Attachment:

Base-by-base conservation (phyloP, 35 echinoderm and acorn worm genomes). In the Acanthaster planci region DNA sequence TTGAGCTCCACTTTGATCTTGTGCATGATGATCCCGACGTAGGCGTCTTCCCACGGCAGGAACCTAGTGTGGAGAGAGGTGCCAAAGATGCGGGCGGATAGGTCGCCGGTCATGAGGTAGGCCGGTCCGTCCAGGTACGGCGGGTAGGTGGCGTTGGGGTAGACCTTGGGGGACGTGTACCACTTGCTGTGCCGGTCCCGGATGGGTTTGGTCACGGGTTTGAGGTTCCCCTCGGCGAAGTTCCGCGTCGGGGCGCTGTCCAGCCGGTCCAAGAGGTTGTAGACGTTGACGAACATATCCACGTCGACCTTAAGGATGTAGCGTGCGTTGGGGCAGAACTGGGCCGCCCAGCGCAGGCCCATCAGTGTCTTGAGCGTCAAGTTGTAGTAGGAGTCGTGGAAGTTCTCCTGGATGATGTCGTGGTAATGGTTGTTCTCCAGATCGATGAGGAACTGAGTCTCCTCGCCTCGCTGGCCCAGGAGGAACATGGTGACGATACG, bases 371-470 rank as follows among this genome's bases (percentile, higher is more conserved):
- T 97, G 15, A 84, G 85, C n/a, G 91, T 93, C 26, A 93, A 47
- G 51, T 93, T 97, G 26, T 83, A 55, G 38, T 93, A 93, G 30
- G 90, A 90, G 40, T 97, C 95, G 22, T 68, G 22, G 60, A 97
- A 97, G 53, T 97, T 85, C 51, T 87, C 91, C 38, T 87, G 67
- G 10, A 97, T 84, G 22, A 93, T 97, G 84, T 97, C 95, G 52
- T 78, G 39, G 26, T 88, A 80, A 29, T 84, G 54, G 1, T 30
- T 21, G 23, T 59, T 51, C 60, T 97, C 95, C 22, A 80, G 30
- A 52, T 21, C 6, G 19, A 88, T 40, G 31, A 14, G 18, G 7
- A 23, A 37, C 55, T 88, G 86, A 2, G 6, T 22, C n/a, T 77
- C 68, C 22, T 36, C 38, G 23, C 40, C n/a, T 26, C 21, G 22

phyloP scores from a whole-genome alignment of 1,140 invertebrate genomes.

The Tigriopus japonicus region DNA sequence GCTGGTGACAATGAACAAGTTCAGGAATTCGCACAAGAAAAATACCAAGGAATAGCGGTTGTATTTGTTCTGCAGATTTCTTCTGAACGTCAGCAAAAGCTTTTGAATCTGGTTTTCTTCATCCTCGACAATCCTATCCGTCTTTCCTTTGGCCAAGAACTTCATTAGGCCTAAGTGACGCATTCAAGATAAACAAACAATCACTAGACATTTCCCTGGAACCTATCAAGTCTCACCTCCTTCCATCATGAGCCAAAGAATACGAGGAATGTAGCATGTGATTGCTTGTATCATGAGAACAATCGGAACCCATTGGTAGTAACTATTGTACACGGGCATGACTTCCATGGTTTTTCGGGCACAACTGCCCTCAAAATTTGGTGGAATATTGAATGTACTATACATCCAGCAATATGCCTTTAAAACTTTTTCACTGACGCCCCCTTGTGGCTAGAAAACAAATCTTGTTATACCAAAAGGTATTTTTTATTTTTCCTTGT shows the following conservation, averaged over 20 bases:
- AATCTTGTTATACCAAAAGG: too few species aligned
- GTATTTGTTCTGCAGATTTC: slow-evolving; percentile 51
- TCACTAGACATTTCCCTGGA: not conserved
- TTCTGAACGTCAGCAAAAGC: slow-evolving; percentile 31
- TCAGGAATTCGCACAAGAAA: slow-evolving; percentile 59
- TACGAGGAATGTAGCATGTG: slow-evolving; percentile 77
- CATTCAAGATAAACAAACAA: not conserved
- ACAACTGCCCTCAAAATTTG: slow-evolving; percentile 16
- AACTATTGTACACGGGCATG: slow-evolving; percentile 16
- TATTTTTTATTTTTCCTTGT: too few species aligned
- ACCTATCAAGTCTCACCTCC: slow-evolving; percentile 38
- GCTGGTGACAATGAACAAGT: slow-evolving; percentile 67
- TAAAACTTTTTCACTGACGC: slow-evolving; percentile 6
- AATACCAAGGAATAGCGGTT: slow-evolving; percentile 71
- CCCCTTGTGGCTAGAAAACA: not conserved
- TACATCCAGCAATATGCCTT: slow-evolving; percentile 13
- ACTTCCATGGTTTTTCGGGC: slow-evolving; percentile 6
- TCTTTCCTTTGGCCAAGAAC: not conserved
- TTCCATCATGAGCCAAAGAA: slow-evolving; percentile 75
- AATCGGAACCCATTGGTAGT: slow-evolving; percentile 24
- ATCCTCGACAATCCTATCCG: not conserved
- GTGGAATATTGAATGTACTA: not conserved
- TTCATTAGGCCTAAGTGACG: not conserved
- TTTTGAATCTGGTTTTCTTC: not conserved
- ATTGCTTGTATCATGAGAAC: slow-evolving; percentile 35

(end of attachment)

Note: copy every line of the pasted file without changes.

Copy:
Base-by-base conservation (phyloP, 35 echinoderm and acorn worm genomes). In the Acanthaster planci region DNA sequence TTGAGCTCCACTTTGATCTTGTGCATGATGATCCCGACGTAGGCGTCTTCCCACGGCAGGAACCTAGTGTGGAGAGAGGTGCCAAAGATGCGGGCGGATAGGTCGCCGGTCATGAGGTAGGCCGGTCCGTCCAGGTACGGCGGGTAGGTGGCGTTGGGGTAGACCTTGGGGGACGTGTACCACTTGCTGTGCCGGTCCCGGATGGGTTTGGTCACGGGTTTGAGGTTCCCCTCGGCGAAGTTCCGCGTCGGGGCGCTGTCCAGCCGGTCCAAGAGGTTGTAGACGTTGACGAACATATCCACGTCGACCTTAAGGATGTAGCGTGCGTTGGGGCAGAACTGGGCCGCCCAGCGCAGGCCCATCAGTGTCTTGAGCGTCAAGTTGTAGTAGGAGTCGTGGAAGTTCTCCTGGATGATGTCGTGGTAATGGTTGTTCTCCAGATCGATGAGGAACTGAGTCTCCTCGCCTCGCTGGCCCAGGAGGAACATGGTGACGATACG, bases 371-470 rank as follows among this genome's bases (percentile, higher is more conserved):
- T 97, G 15, A 84, G 85, C n/a, G 91, T 93, C 26, A 93, A 47
- G 51, T 93, T 97, G 26, T 83, A 55, G 38, T 93, A 93, G 30
- G 90, A 90, G 40, T 97, C 95, G 22, T 68, G 22, G 60, A 97
- A 97, G 53, T 97, T 85, C 51, T 87, C 91, C 38, T 87, G 67
- G 10, A 97, T 84, G 22, A 93, T 97, G 84, T 97, C 95, G 52
- T 78, G 39, G 26, T 88, A 80, A 29, T 84, G 54, G 1, T 30
- T 21, G 23, T 59, T 51, C 60, T 97, C 95, C 22, A 80, G 30
- A 52, T 21, C 6, G 19, A 88, T 40, G 31, A 14, G 18, G 7
- A 23, A 37, C 55, T 88, G 86, A 2, G 6, T 22, C n/a, T 77
- C 68, C 22, T 36, C 38, G 23, C 40, C n/a, T 26, C 21, G 22

phyloP scores from a whole-genome alignment of 1,140 invertebrate genomes.

The Tigriopus japonicus region DNA sequence GCTGGTGACAATGAACAAGTTCAGGAATTCGCACAAGAAAAATACCAAGGAATAGCGGTTGTATTTGTTCTGCAGATTTCTTCTGAACGTCAGCAAAAGCTTTTGAATCTGGTTTTCTTCATCCTCGACAATCCTATCCGTCTTTCCTTTGGCCAAGAACTTCATTAGGCCTAAGTGACGCATTCAAGATAAACAAACAATCACTAGACATTTCCCTGGAACCTATCAAGTCTCACCTCCTTCCATCATGAGCCAAAGAATACGAGGAATGTAGCATGTGATTGCTTGTATCATGAGAACAATCGGAACCCATTGGTAGTAACTATTGTACACGGGCATGACTTCCATGGTTTTTCGGGCACAACTGCCCTCAAAATTTGGTGGAATATTGAATGTACTATACATCCAGCAATATGCCTTTAAAACTTTTTCACTGACGCCCCCTTGTGGCTAGAAAACAAATCTTGTTATACCAAAAGGTATTTTTTATTTTTCCTTGT shows the following conservation, averaged over 20 bases:
- AATCTTGTTATACCAAAAGG: too few species aligned
- GTATTTGTTCTGCAGATTTC: slow-evolving; percentile 51
- TCACTAGACATTTCCCTGGA: not conserved
- TTCTGAACGTCAGCAAAAGC: slow-evolving; percentile 31
- TCAGGAATTCGCACAAGAAA: slow-evolving; percentile 59
- TACGAGGAATGTAGCATGTG: slow-evolving; percentile 77
- CATTCAAGATAAACAAACAA: not conserved
- ACAACTGCCCTCAAAATTTG: slow-evolving; percentile 16
- AACTATTGTACACGGGCATG: slow-evolving; percentile 16
- TATTTTTTATTTTTCCTTGT: too few species aligned
- ACCTATCAAGTCTCACCTCC: slow-evolving; percentile 38
- GCTGGTGACAATGAACAAGT: slow-evolving; percentile 67
- TAAAACTTTTTCACTGACGC: slow-evolving; percentile 6
- AATACCAAGGAATAGCGGTT: slow-evolving; percentile 71
- CCCCTTGTGGCTAGAAAACA: not conserved
- TACATCCAGCAATATGCCTT: slow-evolving; percentile 13
- ACTTCCATGGTTTTTCGGGC: slow-evolving; percentile 6
- TCTTTCCTTTGGCCAAGAAC: not conserved
- TTCCATCATGAGCCAAAGAA: slow-evolving; percentile 75
- AATCGGAACCCATTGGTAGT: slow-evolving; percentile 24
- ATCCTCGACAATCCTATCCG: not conserved
- GTGGAATATTGAATGTACTA: not conserved
- TTCATTAGGCCTAAGTGACG: not conserved
- TTTTGAATCTGGTTTTCTTC: not conserved
- ATTGCTTGTATCATGAGAAC: slow-evolving; percentile 35